June 24, 2013
This post is courtesy of the Civil Rights Division. “No person in the United States shall, on the basis of sex, be excluded from participation in, be denied the benefits of, or be subject to discrimination under any education program or activity receiving Federal financial assistance.” –Title IX, Education Amendments of 1972 This week in 1972, Title IX of the Education Amendments of 1972 became law. More than four decades later, a recent agreement reached by the Department of Justice’s Civil Rights Division and the University of Montana underscores how important Title IX still remains. Under Title IX, when a student enters a college campus, she has a right to live and learn in a safe and nurturing environment, regardless of her gender. Students at the University of Montana in Missoula alleged that the university had failed to protect that right. They came to the Department of Justice and the Department of Education with serious concerns that the university was not responding promptly or adequately to sexual assaults or sexual harassment of female students. In May of 2012, the Departments launched a year-long investigation in response. Over the course of the investigation, the Civil Rights Division heard from women who had lived through sexual assault and who were unfairly belittled, disbelieved, or blamed for speaking out. Fortunately, the university also listened, and worked closely with the division to reach an agreement under Title IX and Title IV of the Civil Rights Act of 1964 to address students’ concerns. Under that agreement, announced last month, the university will take specific steps to ensure that it responds swiftly and effectively to allegations of sexual assault and harassment by students. In addition to revising its policies, procedures and investigative practices, the university will take action to fully eliminate the hostile environment some women described during the course of the investigation. Together, these measures will go a long way towards ensuring that the University of Montana is a safe and vibrant community where everyone feels welcome. And under two additional agreements reached by the Civil Rights Division, the university’s campus police force and the Missoula Police Department will also work to improve their response to sexual assault, and to combat sex discrimination and gender bias in the way they deliver policing services – further ensuring that all residents of Missoula benefit from the full protections of the nation’s civil rights laws. “What is noteworthy about [the agreements] is not the problems our investigation found at the university, but a shared commitment to the equality of women students and their safety,” Roy L. Austin Jr., Deputy Assistant Attorney General for the Civil Rights Division, said when the Title IX agreement was announced. “We have worked together to create and implement a blueprint for reform that can serve as a model for campuses across the nation to ensure that women’s educational opportunities are not limited by sexual harassment or sexual assault.” Education is the great equalizer; for students to have the opportunity to succeed, they must feel safe and have confidence in schools’ demonstrated commitment to protect them. For that reason, the Department of Justice will continue to vigorously enforce Title IX – to expand educational opportunities for women, to ensure that sex discrimination does not prevent students from achieving their goals, and to foster safe and nurturing environments where every student has an equal chance to prosper. Read more information about the Civil Rights Division’s enforcement efforts under Title IX .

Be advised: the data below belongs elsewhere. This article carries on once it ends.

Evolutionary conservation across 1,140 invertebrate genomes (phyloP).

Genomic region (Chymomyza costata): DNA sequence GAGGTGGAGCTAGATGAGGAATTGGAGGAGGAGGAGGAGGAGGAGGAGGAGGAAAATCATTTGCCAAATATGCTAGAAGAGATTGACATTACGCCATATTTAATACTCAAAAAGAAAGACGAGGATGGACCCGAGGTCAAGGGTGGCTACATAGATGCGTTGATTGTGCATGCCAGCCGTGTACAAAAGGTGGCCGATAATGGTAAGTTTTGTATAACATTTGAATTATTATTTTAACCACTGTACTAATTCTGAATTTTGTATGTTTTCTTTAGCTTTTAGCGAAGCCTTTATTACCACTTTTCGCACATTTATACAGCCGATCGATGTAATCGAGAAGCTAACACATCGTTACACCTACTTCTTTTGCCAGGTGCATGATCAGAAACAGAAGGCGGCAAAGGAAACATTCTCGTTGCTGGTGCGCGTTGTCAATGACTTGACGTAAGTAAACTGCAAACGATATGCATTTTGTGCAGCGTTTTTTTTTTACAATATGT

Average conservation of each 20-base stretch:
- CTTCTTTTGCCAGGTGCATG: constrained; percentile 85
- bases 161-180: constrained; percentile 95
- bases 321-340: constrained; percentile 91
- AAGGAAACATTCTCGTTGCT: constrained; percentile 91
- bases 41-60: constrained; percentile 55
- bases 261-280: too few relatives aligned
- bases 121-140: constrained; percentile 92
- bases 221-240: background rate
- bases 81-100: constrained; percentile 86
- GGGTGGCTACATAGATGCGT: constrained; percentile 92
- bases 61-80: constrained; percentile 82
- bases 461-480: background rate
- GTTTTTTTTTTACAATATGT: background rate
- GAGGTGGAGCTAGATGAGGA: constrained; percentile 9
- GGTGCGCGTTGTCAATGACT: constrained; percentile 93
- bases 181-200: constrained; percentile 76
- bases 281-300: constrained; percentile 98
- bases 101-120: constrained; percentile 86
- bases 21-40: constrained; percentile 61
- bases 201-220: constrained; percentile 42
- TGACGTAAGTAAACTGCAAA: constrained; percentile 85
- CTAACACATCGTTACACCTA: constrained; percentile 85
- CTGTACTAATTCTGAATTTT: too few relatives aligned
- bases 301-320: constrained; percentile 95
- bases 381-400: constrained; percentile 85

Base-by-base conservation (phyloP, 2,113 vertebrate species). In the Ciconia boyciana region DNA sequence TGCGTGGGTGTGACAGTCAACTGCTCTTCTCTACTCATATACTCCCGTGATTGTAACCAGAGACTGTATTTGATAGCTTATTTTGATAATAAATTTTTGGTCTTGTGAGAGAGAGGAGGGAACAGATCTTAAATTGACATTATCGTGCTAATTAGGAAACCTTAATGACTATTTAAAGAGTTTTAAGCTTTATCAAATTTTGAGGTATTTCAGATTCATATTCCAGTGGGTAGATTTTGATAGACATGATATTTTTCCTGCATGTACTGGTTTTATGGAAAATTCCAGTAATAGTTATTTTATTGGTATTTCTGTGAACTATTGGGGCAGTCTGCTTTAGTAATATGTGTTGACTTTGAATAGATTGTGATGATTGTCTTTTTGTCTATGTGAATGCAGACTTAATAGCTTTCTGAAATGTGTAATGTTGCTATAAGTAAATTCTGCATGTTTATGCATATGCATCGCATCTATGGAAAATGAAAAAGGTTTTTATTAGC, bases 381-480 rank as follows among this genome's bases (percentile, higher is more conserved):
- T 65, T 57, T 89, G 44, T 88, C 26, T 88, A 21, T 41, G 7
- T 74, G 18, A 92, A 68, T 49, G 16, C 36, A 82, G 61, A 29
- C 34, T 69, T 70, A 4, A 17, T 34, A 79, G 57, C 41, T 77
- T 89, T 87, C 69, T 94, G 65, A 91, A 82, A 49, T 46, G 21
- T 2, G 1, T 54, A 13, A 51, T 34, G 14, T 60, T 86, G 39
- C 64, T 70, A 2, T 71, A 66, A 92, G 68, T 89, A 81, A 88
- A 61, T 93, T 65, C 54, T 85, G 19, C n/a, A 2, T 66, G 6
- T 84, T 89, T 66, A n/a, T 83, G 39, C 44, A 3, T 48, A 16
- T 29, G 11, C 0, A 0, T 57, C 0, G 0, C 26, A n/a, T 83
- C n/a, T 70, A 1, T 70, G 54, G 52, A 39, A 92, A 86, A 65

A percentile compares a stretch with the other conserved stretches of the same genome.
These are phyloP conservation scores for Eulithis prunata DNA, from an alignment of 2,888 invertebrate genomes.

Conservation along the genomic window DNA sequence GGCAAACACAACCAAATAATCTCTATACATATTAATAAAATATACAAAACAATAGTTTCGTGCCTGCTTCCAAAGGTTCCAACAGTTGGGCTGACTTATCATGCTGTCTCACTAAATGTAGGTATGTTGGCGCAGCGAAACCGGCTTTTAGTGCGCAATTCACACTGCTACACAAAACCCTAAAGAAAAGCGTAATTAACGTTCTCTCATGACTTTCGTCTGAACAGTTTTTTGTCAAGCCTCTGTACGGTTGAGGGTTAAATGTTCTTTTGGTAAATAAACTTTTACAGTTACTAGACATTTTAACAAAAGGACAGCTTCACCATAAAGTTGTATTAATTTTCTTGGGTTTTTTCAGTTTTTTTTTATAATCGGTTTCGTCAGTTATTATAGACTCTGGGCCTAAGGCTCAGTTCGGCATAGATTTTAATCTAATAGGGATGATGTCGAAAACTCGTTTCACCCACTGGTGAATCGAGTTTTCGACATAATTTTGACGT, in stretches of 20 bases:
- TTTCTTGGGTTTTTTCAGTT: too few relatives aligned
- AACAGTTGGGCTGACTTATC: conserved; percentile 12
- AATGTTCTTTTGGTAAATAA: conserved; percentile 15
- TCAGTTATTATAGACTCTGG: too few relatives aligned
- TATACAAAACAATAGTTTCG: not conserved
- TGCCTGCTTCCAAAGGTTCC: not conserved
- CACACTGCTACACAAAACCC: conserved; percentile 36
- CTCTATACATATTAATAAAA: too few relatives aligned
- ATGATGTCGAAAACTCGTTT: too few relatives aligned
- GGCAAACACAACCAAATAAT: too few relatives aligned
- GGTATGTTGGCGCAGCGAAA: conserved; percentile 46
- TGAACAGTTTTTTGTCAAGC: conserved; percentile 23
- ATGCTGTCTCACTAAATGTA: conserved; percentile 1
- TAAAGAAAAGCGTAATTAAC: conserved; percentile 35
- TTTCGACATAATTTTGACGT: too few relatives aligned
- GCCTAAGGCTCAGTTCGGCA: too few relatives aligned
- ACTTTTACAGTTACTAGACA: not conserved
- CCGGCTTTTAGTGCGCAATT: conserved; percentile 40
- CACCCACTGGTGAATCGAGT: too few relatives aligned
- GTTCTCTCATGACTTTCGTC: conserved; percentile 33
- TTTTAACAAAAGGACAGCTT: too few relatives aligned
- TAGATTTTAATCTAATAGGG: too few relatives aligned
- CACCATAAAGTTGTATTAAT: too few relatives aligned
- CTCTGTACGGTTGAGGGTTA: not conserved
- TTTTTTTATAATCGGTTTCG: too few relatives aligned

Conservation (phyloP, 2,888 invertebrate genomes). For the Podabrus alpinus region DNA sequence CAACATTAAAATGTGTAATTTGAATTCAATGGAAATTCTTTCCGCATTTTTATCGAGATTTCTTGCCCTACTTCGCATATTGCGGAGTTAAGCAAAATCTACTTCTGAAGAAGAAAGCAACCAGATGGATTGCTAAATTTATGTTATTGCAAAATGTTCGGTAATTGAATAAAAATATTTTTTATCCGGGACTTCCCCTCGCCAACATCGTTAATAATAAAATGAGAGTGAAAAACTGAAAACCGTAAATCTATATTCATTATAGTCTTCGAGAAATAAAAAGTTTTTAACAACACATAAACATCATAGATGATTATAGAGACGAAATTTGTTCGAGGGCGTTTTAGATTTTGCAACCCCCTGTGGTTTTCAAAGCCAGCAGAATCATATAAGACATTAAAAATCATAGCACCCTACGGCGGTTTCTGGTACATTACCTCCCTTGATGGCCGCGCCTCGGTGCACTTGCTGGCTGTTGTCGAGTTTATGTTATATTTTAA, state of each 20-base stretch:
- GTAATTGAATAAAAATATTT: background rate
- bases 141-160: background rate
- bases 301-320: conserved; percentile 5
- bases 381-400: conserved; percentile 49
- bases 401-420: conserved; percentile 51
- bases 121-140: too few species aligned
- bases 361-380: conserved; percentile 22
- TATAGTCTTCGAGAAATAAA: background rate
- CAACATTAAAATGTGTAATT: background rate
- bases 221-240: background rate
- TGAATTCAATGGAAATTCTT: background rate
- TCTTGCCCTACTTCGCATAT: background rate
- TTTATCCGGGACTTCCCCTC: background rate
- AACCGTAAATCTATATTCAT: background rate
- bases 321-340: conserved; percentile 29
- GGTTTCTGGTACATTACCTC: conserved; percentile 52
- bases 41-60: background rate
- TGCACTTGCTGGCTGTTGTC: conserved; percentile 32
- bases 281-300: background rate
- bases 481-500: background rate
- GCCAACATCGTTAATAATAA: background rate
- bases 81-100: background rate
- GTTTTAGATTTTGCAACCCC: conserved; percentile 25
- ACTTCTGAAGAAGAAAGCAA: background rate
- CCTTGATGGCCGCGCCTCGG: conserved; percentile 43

Updated September 15, 2014